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CBDC Study: Mixed Sentiments but Positive Outlook from 21 Central Banks

Central bank digital currencies (CBDCs) are currently being trialed and researched by a number of major central banks around the world.

Statistical findings

Released on 25 October 2018, the collaborative study between IBM Blockchain World Wire and the Official Monetary and Financial Institutions Forum (OMFIF) has found that 38% of the 21 central banks studied and trialed CBDCs to “inform the next upgrades” of their real-time gross settlement (RTGS) systems.

The remaining 62% were not active in this field, though the study does reveal a growing sentiment toward distributed ledger technology (DLT) in fintech, as well as smart contracts.

According to the report, central bank experiments with CBDC DLT systems resulted in “mixed results”, which it boils down to the mixed objectives set out by researchers, seemingly these goals are outlined by “novel avenues” being explored as opposed to the creation of an entire RTGS system replacement.

A majority of the respondents (76%) were unsure as to whether or not DLT is the solution, questioning its ability to live up to the hype with regulation being a contentious area. That said, the report notes that the central banks themselves are not putting sufficient effort into to researching the regulation of DLT payments and how they would work.

Of all the legal frameworks available that wholesale CBDCs would have to abide by, the Principles for Financial Market Infrastructures (PFMIs) are most relevant, which are the international standards for “payment, clearing and settlement systems”, as defined by the Bank for International Settlements.

Expert views

Lael Brainard, Federal Reserve Board of Governors offers a quote to the report saying: “Digital tokens for wholesale payments and some aspects of distributed ledger technology – the key technologies underlying cryptocurrencies – may hold promise for strengthening traditional financial instruments and markets.”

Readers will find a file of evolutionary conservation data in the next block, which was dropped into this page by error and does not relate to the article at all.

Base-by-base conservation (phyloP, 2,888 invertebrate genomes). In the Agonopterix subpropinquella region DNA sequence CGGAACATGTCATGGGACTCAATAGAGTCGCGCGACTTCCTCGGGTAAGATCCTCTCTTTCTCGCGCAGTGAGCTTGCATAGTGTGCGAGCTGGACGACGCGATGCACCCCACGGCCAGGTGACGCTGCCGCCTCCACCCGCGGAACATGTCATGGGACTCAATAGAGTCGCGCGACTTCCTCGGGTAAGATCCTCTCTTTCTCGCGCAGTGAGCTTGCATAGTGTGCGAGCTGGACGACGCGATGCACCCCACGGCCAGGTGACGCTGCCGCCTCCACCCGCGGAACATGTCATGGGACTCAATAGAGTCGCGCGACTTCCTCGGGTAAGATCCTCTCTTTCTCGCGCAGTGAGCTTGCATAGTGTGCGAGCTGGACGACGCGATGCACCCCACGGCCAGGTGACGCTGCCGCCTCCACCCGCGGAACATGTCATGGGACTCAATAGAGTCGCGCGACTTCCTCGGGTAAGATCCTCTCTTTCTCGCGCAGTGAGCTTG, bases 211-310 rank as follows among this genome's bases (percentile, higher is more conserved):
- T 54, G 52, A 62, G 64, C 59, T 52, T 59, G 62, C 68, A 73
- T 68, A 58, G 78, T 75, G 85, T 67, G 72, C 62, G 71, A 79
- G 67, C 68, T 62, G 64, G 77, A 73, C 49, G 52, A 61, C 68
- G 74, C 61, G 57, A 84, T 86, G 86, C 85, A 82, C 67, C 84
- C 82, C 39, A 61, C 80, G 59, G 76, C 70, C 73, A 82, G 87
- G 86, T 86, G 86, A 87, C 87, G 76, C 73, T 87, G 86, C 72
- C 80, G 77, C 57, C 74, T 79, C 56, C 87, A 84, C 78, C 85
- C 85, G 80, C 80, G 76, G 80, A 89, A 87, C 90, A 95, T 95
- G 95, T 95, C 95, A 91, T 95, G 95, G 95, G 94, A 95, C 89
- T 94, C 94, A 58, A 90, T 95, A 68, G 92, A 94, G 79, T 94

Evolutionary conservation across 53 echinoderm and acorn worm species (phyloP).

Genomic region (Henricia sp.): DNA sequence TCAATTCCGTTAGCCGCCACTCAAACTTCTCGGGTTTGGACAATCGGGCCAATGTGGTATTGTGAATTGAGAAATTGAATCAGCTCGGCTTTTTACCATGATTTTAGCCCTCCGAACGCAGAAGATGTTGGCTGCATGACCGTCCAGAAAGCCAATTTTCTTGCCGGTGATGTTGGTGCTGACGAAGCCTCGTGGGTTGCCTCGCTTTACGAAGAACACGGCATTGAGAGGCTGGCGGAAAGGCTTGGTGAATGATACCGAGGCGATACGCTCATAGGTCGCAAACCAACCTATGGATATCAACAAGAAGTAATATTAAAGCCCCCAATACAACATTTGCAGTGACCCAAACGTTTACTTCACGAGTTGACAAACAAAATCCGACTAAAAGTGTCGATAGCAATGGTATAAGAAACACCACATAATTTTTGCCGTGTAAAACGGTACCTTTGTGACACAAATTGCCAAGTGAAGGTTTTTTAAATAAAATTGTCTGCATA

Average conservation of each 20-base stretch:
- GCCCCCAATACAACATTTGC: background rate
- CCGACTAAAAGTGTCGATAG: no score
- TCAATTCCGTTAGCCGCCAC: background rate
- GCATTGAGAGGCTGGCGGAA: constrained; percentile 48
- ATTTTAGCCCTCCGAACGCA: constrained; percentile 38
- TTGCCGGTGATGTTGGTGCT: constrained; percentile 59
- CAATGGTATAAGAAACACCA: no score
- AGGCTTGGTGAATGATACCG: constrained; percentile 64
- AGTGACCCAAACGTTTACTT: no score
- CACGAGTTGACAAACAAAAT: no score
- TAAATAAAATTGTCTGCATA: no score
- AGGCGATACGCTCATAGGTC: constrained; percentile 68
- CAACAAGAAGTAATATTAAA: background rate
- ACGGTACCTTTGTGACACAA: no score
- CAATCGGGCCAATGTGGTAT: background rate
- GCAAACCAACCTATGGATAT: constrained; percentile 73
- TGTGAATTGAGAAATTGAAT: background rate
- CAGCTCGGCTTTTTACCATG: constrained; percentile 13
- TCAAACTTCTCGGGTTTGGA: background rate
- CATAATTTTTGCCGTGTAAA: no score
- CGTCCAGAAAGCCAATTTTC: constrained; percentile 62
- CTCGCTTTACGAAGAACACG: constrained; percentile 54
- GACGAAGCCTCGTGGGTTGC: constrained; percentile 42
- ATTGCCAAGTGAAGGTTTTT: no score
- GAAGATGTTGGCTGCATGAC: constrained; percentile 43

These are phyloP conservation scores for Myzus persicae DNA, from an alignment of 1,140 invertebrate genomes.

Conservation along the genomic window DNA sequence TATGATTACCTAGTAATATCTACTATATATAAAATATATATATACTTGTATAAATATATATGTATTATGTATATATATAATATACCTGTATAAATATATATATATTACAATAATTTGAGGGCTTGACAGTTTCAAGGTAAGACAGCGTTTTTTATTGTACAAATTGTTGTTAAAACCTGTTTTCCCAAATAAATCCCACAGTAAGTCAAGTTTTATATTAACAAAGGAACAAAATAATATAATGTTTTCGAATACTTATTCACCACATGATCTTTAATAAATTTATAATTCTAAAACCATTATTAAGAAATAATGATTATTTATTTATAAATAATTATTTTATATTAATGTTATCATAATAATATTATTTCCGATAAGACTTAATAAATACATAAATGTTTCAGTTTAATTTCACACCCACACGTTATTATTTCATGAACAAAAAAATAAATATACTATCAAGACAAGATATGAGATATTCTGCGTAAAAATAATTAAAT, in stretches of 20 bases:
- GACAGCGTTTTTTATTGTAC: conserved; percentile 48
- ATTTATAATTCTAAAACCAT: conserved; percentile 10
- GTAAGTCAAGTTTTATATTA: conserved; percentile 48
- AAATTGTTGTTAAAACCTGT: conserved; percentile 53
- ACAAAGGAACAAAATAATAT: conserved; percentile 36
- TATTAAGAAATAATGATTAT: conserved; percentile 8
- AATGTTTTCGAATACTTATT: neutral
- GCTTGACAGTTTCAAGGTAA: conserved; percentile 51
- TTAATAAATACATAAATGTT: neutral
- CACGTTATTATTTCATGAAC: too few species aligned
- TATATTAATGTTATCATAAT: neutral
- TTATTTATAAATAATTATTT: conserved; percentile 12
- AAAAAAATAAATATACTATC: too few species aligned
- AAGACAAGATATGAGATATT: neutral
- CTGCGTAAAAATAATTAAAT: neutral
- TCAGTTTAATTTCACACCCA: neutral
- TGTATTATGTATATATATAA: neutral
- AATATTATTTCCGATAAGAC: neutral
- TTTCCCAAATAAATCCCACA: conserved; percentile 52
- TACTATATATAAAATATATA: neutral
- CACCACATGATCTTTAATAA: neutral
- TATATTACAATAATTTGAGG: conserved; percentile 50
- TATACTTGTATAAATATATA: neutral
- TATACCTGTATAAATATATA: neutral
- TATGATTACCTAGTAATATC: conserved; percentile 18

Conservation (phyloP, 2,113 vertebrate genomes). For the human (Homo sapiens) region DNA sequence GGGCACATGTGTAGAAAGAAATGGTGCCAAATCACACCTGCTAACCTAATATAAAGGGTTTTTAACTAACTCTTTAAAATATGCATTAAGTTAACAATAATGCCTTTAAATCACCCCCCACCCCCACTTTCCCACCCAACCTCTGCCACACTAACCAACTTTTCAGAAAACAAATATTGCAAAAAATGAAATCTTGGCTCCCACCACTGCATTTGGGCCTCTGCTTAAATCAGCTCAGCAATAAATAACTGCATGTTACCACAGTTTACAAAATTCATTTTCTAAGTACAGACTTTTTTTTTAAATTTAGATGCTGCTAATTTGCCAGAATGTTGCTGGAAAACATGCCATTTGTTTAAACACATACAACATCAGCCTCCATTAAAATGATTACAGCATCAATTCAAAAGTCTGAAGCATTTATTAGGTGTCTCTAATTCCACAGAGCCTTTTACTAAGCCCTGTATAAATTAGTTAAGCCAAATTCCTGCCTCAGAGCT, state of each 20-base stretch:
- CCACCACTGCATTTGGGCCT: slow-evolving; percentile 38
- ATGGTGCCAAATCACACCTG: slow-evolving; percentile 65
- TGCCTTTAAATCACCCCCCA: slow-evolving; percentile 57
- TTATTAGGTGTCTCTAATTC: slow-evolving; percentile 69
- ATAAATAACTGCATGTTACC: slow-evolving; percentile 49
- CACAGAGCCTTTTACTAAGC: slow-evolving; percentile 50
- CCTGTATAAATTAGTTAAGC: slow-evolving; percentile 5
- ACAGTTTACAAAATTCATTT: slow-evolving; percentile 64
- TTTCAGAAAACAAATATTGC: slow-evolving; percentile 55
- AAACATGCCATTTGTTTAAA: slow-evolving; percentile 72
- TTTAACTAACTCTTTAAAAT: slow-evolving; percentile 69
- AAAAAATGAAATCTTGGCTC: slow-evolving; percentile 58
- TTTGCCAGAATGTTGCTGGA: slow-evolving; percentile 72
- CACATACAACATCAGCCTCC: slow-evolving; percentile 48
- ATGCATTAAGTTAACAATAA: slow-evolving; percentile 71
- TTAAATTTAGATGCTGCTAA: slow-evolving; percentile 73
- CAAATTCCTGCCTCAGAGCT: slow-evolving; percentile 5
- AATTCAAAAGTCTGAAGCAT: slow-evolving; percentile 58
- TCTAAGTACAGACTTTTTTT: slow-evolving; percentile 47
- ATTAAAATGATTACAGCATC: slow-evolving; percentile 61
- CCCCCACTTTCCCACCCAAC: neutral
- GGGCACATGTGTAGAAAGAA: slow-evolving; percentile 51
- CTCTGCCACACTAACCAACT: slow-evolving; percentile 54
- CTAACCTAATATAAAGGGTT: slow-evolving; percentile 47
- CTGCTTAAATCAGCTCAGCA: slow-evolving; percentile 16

The report concludes that cross-border collaboration is essential to overcoming the complexities that come with RTGS in domestic and cross-border payments.

Michelle Bullock, Assistant Governor (Financial System) of the Reserve Bank of Australia (RBA), writes that “cross-border payments are widely regarded as an area in which significant efficiency gains exist. Current processes are slow and costly, involving significant compliance burden and a number of different financial institutions in different jurisdictions.”

Offering somewhat of a solution, she adds, “New technologies and new business models could be used to address some of these frictions.”

Practicality

Aside the statistical results and opinions, the report also breaks down particular areas of the subject across five sections, also offering some suggestions for those seeking to create CBDCs and how to manage particular issues that may arise.

It also makes note of several countries that are actively exploring DLT solutions and engaging with the potential issuance of a national CBDC, such as the Bank of Thailand who is developing a wholesale CBDC and has successfully tested its key payment capabilities, and the Bank of Canada who have tested DLT in payment systems to mixed results.

Furthermore, the need for a cooperative international regulation effort is considered as “critical” by the study, writing that PFMIs offer a “solid foundation”, but are limited as a long-term solution due to the potential of “regulatory arbitrage in different jurisdictions”.

 

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Bitfinex Launches Distributed Banking Solution for Fiat Deposits

Bitfinex, the largest USD to Bitcoin exchange in the world, has been making headlines recently with their banking troubles. Fiat deposits on Bitfinex were officially halted for about a week, while simultaneously the Bitfinex subreddit is filled with complaints that fiat withdrawals are not functioning correctly, even though Bitfinex says fiat withdrawals never stopped working. Bitfinex launched a new distributed banking solution on 16 October 2018 and has restarted fiat deposits for USD, GBP, JPY, and EUR.

With the new system, users initiate a request to deposit fiat, specifying the exact amount of fiat they wish to deposit. The user’s account is then reviewed, and then they receive a deposit notification telling them where to deposit the fiat. The user then deposits the fiat, which is processed in 6-10 days. The minimum deposit is USD 10,000, and there is a deposit fee of 0.1%.